• Effective leakage area (ELA) - The cross-sectional area of an orifice hole (shaped like the blower door hole) that would have the same leakage flow rate as the building if both were subjected to a 4 pascal indoor/outdoor pressure difference.
    • Specific leakage area - The Effective leakage area (ELA) divided by the floor area of the conditioned floor area.
    • Leakage at 50Pa / floor area - The air leakage at 50Pa divided by the floor area. This is often used to assess construction and building envelope tightness, because it normalizes the building leakage per unit of floor area.
    • Leakage at 50Pa) / surface area - The air leakage at 50Pa divided by the building surface area. This is often used to assess construction and building envelope tightness, because it normalizes the building leakage per unit of building envelope surface area. Some practitioners include only surface area that is above grade and the resulting metric is sometimes referred to as the Minneapolis leakage ratio (MLR).
    • Leakage coefficient - The building leakage rate when there is an indoor/outdoor pressure difference of 1Pa across the building envelope. This value is typically determined using a multipoint blower door test.

Best practices

Some of the metrics calculated by this tool are used by various codes and standards. For example, the International Energy Conservation Code requires the ACH50 values for the Code years and climates shown in the map and tables below.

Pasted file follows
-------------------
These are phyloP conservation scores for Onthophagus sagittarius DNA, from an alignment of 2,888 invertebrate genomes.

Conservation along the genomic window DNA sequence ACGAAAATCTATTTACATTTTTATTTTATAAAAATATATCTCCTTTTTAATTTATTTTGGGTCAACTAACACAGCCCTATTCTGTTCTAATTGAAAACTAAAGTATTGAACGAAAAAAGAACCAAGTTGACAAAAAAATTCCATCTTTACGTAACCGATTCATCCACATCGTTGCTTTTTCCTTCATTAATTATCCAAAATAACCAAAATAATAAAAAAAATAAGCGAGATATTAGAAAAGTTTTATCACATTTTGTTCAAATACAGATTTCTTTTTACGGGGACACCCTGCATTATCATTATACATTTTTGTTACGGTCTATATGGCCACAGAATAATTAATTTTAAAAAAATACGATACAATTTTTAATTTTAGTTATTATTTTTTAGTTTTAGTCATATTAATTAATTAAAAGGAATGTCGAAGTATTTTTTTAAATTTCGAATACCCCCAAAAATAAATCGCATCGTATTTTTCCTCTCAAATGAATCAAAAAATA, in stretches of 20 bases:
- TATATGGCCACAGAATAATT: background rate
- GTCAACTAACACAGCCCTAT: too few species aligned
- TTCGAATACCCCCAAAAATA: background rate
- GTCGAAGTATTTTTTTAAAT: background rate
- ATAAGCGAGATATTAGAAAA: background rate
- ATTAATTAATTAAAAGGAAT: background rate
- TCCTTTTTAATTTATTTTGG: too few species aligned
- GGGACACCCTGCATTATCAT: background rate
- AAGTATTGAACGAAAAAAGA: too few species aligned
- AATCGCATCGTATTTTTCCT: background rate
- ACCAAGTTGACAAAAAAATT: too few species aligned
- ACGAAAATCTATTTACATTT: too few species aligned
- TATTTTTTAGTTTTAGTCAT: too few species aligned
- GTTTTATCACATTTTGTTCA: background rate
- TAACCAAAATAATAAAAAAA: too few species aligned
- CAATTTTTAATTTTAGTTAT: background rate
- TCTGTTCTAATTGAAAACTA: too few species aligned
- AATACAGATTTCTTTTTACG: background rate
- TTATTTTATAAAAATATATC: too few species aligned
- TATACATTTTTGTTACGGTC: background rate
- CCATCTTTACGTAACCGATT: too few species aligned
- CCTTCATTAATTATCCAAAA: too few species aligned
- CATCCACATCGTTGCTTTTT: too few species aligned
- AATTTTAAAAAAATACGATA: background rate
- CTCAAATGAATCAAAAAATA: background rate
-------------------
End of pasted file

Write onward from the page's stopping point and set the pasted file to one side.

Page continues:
IECC airtightness requirements
International Energy Conservation Code tightness requirements
Source: Air Leakage Guide, September 2011. U.S. Department of Energy

Some other published requirements include the Canadian R-2000 Program of 1.5 ACH50 and the Passivhaus Standard of 0.6 ACH50. Also, see the table below for the Energy Star Qualified Homes requirements.

  Energy Star Qualified Homes Version 3 

Climate Zone  ACH50 
 1 - 2  6 
 3 - 4  5 
 5 - 7  4 
 8 3
Source: Energy Star Qualified Homes, Version 3 (Rev. 03) National Program
Requirements (see References below)

Related tools

  • Design Infiltration with AIM-2: This tool calculates the stack-induced, the wind-induced, and the combined infiltration for given indoor/outdoor temperatures and wind speed. The primary use case is determining the design infiltration rate that can be used in a heating or cooling load calculation for system sizing.
  • Advanced Infiltration with AIM-2: This tool calculates the hourly (low, average, and high) stack, wind, and combined infiltration for a selected date range (one day to one year); and the infiltration load on a heating and/or cooling system for the same date range. Additionally, daily average infiltration rates (stack, wind, and combined) and daily infiltration load on heating and cooling systems are displayed on separate charts for a selected TMY3 weather station location and the selected date range.

References

  • ANSI/ASTM E799-10. Standard Test Method for Determining Air Leakage Rate by Fan Pressurization. ASTM International, West Conshohocken, PA.
    Comment: Blower door testing protocol.
  • CAN/CGSB 149.10-M86. Determination for the Airtightness of Building Envelopes by the Fan Depressurization Method. Canadian General Standard Board, Gatineau, Quebec, Canada.
    Comment: Blower door testing protocol.
  • Energy Star. ENERGY STAR Qualified Homes, Version 3 (Rev. 03) National Program Requirements. Effective April 1, 2011.
  • Sherman, M. and Chan, R. Building Airtightnes: Research and Practice. Lawrence Berkeley National Laboratory Report No. LBNL-53356 September 2011.
    Comment: A scholarly overview of airtightenss testing and leakage metrics.
  • U.S. Department of Energy Building Technologies Program Air Leakage Guide. September 2011.
    Comment: A good document keyed to the 2012 version of the International Energy Conservation Code.

Version 2016-07-06_01:30